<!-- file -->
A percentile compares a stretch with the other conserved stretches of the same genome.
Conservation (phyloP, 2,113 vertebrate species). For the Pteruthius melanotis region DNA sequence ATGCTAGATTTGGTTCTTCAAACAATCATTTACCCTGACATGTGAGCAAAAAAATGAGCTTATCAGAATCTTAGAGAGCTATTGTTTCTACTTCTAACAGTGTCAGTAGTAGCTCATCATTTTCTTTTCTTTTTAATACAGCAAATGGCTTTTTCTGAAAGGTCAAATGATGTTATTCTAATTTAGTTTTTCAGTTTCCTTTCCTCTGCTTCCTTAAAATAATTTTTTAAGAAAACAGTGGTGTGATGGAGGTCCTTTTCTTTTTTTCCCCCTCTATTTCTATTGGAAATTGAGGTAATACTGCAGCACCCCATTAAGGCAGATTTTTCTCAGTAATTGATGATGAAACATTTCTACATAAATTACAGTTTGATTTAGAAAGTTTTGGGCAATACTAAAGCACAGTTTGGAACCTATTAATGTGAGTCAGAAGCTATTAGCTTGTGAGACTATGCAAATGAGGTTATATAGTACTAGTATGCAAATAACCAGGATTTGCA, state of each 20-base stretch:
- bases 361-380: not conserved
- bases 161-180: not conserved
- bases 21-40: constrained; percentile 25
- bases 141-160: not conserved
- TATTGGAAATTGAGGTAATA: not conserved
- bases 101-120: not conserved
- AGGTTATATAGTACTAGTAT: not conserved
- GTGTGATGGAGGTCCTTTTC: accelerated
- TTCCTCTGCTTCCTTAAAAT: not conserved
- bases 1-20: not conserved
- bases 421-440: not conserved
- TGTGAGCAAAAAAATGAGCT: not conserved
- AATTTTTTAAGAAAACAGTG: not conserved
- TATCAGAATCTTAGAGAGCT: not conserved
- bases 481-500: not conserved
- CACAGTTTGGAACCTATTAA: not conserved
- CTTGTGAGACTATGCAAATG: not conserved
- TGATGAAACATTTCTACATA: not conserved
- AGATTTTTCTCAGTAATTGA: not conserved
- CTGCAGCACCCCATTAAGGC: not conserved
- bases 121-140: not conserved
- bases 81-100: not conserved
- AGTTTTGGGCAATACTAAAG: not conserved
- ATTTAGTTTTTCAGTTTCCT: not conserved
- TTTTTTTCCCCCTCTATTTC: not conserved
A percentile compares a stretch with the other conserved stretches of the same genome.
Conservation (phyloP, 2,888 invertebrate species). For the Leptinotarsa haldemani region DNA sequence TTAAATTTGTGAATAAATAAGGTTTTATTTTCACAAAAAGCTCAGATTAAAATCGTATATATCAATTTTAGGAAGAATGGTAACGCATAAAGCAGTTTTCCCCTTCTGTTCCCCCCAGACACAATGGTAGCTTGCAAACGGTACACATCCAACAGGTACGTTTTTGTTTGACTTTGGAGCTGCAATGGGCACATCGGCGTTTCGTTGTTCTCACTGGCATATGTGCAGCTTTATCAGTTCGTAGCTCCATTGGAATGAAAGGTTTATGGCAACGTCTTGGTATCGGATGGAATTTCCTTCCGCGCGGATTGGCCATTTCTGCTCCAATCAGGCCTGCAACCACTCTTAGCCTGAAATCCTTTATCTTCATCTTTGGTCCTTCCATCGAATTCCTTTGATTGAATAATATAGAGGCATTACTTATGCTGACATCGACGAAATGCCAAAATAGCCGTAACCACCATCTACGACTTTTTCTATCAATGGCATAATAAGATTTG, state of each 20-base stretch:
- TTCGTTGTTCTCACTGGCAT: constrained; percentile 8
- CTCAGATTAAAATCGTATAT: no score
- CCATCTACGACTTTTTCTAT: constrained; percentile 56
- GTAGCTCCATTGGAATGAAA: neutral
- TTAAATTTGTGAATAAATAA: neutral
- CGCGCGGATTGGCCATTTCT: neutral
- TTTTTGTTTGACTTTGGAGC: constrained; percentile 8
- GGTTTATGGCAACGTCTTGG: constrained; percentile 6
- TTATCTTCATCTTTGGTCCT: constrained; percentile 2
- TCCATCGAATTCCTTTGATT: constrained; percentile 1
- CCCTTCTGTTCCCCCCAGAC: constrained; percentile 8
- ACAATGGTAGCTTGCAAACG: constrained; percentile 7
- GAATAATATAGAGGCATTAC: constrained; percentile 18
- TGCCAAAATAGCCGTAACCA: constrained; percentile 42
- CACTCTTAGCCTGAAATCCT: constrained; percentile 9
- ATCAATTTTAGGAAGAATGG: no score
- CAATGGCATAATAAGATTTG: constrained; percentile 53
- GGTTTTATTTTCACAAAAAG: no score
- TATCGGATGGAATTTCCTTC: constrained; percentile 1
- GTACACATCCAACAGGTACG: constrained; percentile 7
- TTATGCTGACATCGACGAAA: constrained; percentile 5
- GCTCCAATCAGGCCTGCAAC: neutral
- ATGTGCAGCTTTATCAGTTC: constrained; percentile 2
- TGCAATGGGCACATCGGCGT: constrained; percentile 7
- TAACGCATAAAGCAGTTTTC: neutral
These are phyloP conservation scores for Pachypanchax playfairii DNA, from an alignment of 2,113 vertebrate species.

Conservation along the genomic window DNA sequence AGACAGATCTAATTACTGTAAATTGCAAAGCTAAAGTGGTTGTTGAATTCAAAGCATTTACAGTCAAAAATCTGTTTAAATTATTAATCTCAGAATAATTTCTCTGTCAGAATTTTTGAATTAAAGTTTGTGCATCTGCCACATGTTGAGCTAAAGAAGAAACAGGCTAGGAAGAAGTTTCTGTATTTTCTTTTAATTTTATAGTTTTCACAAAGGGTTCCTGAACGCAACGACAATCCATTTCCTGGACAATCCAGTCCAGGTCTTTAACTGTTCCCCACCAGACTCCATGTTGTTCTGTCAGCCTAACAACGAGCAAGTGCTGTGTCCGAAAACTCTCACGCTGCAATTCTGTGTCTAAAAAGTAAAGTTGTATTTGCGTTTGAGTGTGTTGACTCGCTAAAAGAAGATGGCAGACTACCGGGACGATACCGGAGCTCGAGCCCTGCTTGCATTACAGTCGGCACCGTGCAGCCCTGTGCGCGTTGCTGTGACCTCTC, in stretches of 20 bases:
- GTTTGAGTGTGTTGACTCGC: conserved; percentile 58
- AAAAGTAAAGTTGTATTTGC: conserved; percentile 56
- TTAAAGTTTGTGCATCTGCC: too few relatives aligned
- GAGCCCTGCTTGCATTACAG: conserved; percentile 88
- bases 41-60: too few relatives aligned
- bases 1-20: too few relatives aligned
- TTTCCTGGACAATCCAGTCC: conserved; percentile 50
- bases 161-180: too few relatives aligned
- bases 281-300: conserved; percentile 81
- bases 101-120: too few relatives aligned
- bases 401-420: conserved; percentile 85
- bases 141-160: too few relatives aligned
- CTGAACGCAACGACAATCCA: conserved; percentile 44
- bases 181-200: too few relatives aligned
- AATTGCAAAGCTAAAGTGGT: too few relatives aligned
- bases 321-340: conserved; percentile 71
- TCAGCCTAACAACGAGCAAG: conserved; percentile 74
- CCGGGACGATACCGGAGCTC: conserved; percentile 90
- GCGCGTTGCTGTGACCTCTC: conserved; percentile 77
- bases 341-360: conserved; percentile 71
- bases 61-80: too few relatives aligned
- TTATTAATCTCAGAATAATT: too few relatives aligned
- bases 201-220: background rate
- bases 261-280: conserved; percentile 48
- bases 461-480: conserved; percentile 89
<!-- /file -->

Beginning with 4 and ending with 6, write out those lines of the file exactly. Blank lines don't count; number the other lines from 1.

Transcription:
- bases 161-180: not conserved
- bases 21-40: constrained; percentile 25
- bases 141-160: not conserved